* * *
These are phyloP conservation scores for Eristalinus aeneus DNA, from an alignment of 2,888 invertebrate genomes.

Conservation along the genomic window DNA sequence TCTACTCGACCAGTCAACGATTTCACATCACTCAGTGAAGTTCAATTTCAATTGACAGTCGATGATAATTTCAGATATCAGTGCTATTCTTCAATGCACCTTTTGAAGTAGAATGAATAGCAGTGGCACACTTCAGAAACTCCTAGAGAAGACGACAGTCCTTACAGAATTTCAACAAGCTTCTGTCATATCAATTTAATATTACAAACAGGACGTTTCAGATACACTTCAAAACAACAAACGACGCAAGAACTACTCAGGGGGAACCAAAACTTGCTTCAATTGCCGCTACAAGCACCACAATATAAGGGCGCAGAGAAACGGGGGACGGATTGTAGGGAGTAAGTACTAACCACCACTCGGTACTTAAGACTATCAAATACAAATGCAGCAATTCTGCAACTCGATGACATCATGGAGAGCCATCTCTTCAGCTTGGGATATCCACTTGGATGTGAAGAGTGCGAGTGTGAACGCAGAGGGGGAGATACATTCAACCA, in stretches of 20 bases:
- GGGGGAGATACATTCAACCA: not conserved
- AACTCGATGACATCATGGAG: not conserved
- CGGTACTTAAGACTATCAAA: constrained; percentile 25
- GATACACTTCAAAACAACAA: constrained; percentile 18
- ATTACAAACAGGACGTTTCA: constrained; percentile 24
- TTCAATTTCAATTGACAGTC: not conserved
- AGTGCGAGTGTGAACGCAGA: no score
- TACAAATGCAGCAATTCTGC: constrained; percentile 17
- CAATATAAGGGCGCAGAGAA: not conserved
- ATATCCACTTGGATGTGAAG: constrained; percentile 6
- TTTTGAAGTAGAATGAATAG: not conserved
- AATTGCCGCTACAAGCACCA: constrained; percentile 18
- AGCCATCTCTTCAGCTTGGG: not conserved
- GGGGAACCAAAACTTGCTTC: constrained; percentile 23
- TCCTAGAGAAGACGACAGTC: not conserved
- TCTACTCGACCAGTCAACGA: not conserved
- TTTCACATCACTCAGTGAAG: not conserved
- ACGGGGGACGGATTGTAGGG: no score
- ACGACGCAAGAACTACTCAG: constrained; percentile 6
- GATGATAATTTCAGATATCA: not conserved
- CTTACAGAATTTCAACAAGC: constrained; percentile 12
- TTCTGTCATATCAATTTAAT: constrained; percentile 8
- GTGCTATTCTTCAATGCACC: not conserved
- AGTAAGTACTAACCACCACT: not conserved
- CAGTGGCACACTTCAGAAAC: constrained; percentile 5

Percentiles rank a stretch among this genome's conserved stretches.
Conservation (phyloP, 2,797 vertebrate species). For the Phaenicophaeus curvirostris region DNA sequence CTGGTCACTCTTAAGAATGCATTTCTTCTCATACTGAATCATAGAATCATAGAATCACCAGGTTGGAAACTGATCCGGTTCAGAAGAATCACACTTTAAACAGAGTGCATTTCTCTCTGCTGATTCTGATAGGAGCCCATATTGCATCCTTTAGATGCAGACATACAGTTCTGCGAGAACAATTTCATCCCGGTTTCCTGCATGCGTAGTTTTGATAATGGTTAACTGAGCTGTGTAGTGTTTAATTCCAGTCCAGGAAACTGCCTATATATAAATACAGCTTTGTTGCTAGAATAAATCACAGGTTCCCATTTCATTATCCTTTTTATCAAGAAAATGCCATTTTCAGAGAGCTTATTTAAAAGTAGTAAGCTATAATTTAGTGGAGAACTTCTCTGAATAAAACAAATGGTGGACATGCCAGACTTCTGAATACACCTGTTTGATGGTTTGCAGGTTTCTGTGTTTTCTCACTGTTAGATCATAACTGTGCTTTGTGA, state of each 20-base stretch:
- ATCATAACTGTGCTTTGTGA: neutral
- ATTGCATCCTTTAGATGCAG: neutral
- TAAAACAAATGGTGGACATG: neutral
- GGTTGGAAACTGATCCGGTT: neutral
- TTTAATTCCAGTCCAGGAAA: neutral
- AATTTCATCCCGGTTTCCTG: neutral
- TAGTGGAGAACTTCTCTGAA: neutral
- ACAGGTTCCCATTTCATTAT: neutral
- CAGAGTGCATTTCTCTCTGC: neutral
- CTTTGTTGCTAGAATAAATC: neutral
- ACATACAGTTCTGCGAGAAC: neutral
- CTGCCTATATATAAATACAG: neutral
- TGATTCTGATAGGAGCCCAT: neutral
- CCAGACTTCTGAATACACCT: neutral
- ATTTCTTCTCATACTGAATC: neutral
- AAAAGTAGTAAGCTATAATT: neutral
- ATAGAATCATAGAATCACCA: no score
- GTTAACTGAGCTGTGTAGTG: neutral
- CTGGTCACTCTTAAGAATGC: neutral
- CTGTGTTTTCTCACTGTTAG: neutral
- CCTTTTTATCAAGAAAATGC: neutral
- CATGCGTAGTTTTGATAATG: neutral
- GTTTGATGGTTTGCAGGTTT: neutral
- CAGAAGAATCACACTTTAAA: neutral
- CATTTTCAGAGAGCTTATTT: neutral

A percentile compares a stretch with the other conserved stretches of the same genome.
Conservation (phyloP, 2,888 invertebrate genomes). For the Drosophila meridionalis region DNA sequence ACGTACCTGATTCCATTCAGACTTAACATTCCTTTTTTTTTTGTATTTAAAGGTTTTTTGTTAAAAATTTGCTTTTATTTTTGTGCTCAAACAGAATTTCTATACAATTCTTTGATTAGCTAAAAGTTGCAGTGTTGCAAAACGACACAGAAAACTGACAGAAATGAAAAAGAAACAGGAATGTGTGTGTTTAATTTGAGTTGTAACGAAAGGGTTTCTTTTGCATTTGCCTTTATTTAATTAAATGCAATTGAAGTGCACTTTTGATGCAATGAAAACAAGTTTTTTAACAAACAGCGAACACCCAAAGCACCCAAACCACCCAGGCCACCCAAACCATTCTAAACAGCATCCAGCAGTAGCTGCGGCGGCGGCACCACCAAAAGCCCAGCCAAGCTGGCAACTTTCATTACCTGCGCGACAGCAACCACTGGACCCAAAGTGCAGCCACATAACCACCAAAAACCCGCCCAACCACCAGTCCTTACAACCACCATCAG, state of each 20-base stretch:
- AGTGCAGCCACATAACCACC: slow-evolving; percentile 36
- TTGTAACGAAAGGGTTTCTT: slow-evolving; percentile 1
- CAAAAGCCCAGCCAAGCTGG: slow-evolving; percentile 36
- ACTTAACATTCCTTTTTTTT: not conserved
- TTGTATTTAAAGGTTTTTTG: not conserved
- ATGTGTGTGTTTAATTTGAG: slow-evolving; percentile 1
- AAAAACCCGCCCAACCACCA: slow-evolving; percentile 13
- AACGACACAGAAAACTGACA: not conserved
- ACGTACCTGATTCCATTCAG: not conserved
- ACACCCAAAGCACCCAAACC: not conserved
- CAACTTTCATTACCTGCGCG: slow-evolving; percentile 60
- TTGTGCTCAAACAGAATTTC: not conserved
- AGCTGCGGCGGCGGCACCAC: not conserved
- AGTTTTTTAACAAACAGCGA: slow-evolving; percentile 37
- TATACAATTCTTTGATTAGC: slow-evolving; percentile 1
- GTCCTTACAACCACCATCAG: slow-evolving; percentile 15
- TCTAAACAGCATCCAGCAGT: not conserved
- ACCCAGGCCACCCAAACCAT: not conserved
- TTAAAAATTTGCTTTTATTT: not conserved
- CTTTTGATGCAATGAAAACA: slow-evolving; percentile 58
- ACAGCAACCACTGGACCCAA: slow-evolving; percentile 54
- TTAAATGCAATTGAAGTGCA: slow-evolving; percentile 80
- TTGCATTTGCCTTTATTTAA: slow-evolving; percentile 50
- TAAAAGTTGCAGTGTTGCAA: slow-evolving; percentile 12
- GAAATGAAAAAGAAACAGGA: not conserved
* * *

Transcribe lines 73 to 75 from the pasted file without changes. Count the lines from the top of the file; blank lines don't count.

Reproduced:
- TCTAAACAGCATCCAGCAGT: not conserved
- ACCCAGGCCACCCAAACCAT: not conserved
- TTAAAAATTTGCTTTTATTT: not conserved